New semester, new quarantine procedure: changes in CDC guidelines reflected in campus policies

PC continues to respond to COVID-19 procedures as outlined by the CDC, even as cases continue to decrease.

PC continues to respond to COVID-19 procedures as outlined by the CDC, even as cases continue to decrease.

Lauren Andrews, Editor

Returning from winter break led to a slight increase in COVID cases on PC’s campus initially, but active cases are once again at a low number and have been for the last few weeks, alluding to a hopeful outlook for this semester to remain in-person. 

The PC COVID-19 Dashboard is available for anyone to access, giving them the opportunity to check out the number of active COVID cases on campus at any given time and from any day in the Spring semester so far.

The number of active student cases is an indicator of students who still have COVID and are still in isolation–this number is not indicative of the number of cases that occur each day. When the active student cases reached their peak of 38, for example, that did not mean that there were 38 new cases that day, but that the number of students who were isolated was 38 at that point in time.

The dashboard also shows the current number of students who are symptomatic and awaiting results from COVID tests, the cumulative number of COVID cases throughout the school year, and the number of students who are quarantining, either on campus or off.

Quarantining is significantly different this semester than in previous semesters – the CDC has lowered the number of days that people who are exposed to COVID or have tested positive for COVID have to quarantine from the initial fourteen days to five days, with a positive test date corresponding to day zero of the five days. 

Those who have to quarantine do, however, have to wear a mask whenever they come in contact with another person for 5 days post-quarantine/isolation, meaning that precaution is necessary for a total of ten days following exposure and a positive test result.

In terms of in-person classes, this is great news; this sizable decrease in quarantine days means that student absences due to quarantine and isolation is much less disruptive for both students and professors, which is a good omen for PC students and faculty.

“At our highest peaks in Fall 2020, our quarantine and active case numbers were double or triple the number of cases we are seeing at our peaks now,” Drew Peterson, Dean of Students, said. “Also, the isolation and quarantine period at that time was 10-14 days, while the CDC now recommends at least 5 days of quarantine or isolation followed by an additional 5 days of diligent mask wearing and distancing from others.  With the smaller numbers of cases and the shorter isolation and quarantine timeline, continuing in person is a lot more feasible than at times earlier in the pandemic.”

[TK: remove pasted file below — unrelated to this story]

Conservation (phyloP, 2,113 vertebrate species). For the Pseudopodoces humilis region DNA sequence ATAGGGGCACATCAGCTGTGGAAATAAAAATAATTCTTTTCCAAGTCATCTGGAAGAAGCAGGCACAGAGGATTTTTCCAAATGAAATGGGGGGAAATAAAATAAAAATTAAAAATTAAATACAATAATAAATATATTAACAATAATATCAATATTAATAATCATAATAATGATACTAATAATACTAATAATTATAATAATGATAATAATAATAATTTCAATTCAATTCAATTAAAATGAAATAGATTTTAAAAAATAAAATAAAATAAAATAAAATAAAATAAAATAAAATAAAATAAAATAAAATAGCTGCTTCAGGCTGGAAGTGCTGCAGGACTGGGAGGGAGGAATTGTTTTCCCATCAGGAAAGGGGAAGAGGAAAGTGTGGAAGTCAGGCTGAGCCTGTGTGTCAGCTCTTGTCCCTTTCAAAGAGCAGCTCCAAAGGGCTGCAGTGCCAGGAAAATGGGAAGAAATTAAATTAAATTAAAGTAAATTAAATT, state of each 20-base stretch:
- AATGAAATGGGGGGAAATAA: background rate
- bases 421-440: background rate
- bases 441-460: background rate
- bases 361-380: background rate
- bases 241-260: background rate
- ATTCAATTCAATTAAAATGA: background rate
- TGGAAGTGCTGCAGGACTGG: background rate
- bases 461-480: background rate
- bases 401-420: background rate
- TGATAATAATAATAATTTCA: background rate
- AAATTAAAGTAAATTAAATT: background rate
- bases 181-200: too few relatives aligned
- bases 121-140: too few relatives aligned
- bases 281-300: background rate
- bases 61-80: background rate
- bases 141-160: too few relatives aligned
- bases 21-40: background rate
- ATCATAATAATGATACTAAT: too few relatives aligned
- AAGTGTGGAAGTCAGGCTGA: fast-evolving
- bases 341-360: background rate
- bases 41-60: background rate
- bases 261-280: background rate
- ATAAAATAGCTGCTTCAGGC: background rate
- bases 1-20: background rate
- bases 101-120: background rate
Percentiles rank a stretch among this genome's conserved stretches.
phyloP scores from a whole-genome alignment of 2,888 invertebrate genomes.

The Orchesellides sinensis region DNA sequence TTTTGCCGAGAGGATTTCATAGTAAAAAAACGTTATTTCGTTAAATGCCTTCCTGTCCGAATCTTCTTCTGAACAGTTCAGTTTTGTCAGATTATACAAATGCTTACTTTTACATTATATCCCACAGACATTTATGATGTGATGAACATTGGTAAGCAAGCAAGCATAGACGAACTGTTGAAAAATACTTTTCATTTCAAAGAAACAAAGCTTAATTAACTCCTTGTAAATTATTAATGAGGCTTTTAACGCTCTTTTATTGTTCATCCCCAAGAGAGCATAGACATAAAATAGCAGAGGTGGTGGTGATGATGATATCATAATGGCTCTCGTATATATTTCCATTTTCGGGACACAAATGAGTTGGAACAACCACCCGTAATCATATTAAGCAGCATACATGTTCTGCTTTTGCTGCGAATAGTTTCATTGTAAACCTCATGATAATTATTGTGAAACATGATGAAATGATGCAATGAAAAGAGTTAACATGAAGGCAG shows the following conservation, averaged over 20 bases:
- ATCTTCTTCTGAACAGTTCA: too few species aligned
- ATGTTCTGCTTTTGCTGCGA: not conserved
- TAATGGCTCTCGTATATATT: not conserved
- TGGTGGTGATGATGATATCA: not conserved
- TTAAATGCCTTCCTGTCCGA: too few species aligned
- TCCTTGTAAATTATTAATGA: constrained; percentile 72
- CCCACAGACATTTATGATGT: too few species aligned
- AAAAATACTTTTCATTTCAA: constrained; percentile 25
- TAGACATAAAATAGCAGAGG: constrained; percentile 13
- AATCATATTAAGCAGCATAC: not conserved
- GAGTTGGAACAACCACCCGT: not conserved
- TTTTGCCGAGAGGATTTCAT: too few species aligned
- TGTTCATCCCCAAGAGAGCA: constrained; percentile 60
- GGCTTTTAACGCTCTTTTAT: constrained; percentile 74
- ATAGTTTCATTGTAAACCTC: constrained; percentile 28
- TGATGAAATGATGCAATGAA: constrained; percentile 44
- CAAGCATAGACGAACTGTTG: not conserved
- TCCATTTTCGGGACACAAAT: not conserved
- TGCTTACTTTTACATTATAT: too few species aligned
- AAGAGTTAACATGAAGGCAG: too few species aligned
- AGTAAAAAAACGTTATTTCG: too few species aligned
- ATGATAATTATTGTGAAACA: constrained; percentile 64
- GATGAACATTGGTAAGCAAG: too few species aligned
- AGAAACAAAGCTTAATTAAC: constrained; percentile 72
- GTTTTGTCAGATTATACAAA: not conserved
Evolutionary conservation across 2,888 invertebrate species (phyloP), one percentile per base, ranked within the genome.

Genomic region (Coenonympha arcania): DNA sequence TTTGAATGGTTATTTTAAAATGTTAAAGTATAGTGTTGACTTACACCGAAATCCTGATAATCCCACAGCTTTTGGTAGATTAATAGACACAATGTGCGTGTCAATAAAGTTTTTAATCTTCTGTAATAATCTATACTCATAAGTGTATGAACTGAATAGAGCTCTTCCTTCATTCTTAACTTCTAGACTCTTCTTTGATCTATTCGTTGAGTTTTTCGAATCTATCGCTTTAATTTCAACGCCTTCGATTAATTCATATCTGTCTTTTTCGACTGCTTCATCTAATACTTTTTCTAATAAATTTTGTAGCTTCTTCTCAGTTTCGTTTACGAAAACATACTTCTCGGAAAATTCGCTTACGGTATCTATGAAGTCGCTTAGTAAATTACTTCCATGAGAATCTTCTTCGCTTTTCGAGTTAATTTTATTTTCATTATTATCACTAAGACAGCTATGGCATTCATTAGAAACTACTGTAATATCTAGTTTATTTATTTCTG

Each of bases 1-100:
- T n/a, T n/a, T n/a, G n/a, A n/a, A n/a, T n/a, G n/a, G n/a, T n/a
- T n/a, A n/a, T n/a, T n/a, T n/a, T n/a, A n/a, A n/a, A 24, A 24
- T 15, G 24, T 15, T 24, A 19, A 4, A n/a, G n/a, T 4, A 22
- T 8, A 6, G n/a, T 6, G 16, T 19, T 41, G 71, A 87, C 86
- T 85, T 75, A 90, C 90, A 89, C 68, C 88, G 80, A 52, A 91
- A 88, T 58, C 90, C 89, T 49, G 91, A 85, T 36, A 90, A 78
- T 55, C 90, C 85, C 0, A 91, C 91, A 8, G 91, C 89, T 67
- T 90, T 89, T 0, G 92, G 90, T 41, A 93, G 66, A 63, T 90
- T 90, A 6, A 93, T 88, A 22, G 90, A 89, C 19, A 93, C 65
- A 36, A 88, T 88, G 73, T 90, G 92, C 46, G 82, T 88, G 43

Students who are close enough to get home are still encouraged to go home to isolate due to limited space on campus for isolation.

“If a student has already tested positive or knows they have been exposed and need to quarantine, and they have the ability to get to their home or someplace off campus, they’re welcome to go before we talk on the COVID hotline,” Peterson said. “They don’t have to wait on that conversation first. We can talk once they have reached their destination.”

For those students who are close enough to go home but have circumstances that make doing so not possible or not ideal, there are accommodations that could be made for students in these situations, Peterson emphasized. 

However, there is no way to test out of quarantine–since it’s possible that one could test positive at any point throughout the ten days following exposure, a negative test during any of those ten days won’t prevent a student from having to quarantine. The only way to avoid quarantine, according to the CDC, is if a student received their second dose of the COVID vaccine more than two weeks and less than five months prior to exposure.

Despite the shared desire among students to avoid quarantine, being honest about one’s symptoms and likelihood of having COVID is imperative for their own safety as well as the safety of others on campus, and reaching out to Residence Life is the best way to do this.

“The one thing that’s really important to stress is that if students are missing classes because they are symptomatic or waiting on test results, they need to call the COVID hotline. We will walk them through all they need to be thinking about and assist with providing their professors with an out-of-class notice,” Peterson said.

“If a student tells their professors that they are missing class for reasons related to COVID, the professors expect that the student has called to talk with us so that we can provide official confirmation that the student has a reason for being absent,” Peterson said. “Remember that faculty maintain their own policies (usually found in your syllabus) related to class absences. Our notification is not an excuse, but it does provide confirmation that the student had a legitimate reason for being absent.” 

Due to the low number of active cases, Peterson said that there currently isn’t any plan to make in-person or on-campus events virtual. The desire to remain in person is strong in faculty and staff as well as students, and Peterson is confident that, with students continuing their cooperation, this will be possible to achieve.